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- Founder and CEO Michelle Cordeiro Grant built her lingerie brand LIVELY to weather a recession.
- The uncertainty of the coronavirus pandemic provided another moment in her career to look at the bigger picture of ecommerce.
- As legacy brands like Brooks Brothers and J. Crew fall short, Cordeiro Grant explains how nimble ecommerce startups have an advantage in bridging the gap between physical and digital retail.
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After working for Victoria’s Secret, Michelle Cordeiro Grant started her own lingerie brand with the mindset that bras and underwear should conform to a woman’s body and not the other way around.
She built her company, LIVELY, to weather a recession, looking to companies like Disney, Exxon, and Apple, which all began during economic downturns, as success stories worth repeating.
“We knew based on economic cycles that there needed to be some type of adjustment in the market,” she told Business Insider.
Now the uncertainty of the coronavirus pandemic provided another moment in her career to look at the bigger picture of ecommerce. “One of the greatest things that we as entrepreneurs are armed with is we’ve gone through extreme highs and lows, just building our business,” she said. “So we’ve almost been built for moments like this.”
Returning to its DNA as a ‘leisurée’ brand
Like many businesses, LIVELY had to pull back its budget and take a week to recalibrate when COVID-19 hit the US. It no longer made sense to release its swim collection in April.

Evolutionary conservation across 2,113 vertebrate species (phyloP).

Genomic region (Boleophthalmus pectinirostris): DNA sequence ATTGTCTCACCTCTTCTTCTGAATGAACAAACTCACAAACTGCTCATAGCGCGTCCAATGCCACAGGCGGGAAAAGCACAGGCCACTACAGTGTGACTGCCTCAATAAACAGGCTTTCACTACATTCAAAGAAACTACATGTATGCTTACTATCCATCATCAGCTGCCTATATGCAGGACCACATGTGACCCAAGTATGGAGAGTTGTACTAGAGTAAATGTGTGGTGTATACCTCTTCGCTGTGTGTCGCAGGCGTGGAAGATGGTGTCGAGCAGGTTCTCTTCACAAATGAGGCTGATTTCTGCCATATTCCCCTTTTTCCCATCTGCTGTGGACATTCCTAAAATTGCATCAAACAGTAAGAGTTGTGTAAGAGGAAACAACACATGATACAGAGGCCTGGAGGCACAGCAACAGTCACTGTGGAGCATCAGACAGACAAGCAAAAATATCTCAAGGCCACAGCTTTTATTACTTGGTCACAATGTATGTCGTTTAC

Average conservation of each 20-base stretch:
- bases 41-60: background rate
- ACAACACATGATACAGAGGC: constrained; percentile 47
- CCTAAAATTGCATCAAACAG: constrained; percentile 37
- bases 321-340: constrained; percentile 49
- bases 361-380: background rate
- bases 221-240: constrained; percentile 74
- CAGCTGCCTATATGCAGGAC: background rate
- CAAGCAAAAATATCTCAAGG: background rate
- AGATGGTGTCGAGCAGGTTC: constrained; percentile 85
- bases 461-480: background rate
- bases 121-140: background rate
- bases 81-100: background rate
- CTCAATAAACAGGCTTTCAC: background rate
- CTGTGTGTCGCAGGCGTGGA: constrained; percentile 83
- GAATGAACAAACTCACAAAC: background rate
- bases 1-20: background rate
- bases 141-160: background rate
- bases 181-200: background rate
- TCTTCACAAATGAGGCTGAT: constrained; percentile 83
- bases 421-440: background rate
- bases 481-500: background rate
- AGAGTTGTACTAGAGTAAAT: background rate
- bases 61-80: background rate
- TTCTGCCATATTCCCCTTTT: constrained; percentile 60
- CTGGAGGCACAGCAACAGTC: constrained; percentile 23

But unlike most brands, LIVELY had an army of more than 130,000 ambassadors to turn to when it wasn’t sure what to do next. These everyday women would determine how the company adapted its marketing in the months to follow.
The company changed its social media campaign from #livingLIVELY to #livingLIVELYathome, to facilitate conversations around at-home activities like facials, cooking, and meditation. Then, it shifted its inventory to focus on loungewear and its signature bralettes, the cornerstone of the company’s 2016 launch as a “leisurée” brand.
“It went from a really terrifying, scary situation to us buckling down and saying, let’s do what we know how to do best and adapt and evolve with our community,” Cordeiro Grant said.
This messaging flipped the company’s sudden drop in sales back up. LIVELY beat its expectations in April, May was even bigger, and July was bigger still. The company saw a 1,000% increase in loungewear, a category that was normally a small chunk of sales. And bralettes, a trend Cordeiro Grant said was beginning to wane, doubled compared to last year.
“We posted historical records since basically those stimulus checks started going in the mail,” she said.
A lean team that provides personal service makes all the difference